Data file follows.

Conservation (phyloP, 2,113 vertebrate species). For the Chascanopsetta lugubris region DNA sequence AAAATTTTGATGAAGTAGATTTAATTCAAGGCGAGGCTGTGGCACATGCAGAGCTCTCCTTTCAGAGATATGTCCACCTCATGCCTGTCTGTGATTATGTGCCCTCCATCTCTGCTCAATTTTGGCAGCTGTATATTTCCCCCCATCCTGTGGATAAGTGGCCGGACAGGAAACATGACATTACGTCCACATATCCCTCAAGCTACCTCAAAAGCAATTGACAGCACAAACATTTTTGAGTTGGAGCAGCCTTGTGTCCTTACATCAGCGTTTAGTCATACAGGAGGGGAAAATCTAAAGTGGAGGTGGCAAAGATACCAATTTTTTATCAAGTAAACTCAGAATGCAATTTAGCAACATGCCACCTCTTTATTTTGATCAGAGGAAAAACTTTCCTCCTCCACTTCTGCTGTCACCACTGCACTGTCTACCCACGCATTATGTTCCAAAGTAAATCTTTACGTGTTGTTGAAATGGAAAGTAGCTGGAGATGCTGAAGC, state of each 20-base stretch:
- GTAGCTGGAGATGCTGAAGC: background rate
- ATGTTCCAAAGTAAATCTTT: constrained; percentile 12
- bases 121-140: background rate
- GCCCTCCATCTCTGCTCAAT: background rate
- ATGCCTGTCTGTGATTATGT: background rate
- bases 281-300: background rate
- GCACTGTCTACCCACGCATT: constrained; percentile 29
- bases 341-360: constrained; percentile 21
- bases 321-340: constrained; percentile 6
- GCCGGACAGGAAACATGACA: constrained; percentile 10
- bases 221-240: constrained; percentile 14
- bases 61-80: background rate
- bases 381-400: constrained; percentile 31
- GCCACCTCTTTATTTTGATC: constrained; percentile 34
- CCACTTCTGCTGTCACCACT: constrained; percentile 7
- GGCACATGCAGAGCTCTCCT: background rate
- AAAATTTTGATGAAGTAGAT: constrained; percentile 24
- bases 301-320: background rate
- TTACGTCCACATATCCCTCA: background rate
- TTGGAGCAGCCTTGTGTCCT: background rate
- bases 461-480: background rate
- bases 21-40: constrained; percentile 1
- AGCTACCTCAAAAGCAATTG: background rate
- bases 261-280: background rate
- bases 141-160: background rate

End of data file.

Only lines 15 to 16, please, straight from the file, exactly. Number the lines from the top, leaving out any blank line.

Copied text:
- GCCACCTCTTTATTTTGATC: constrained; percentile 34
- CCACTTCTGCTGTCACCACT: constrained; percentile 7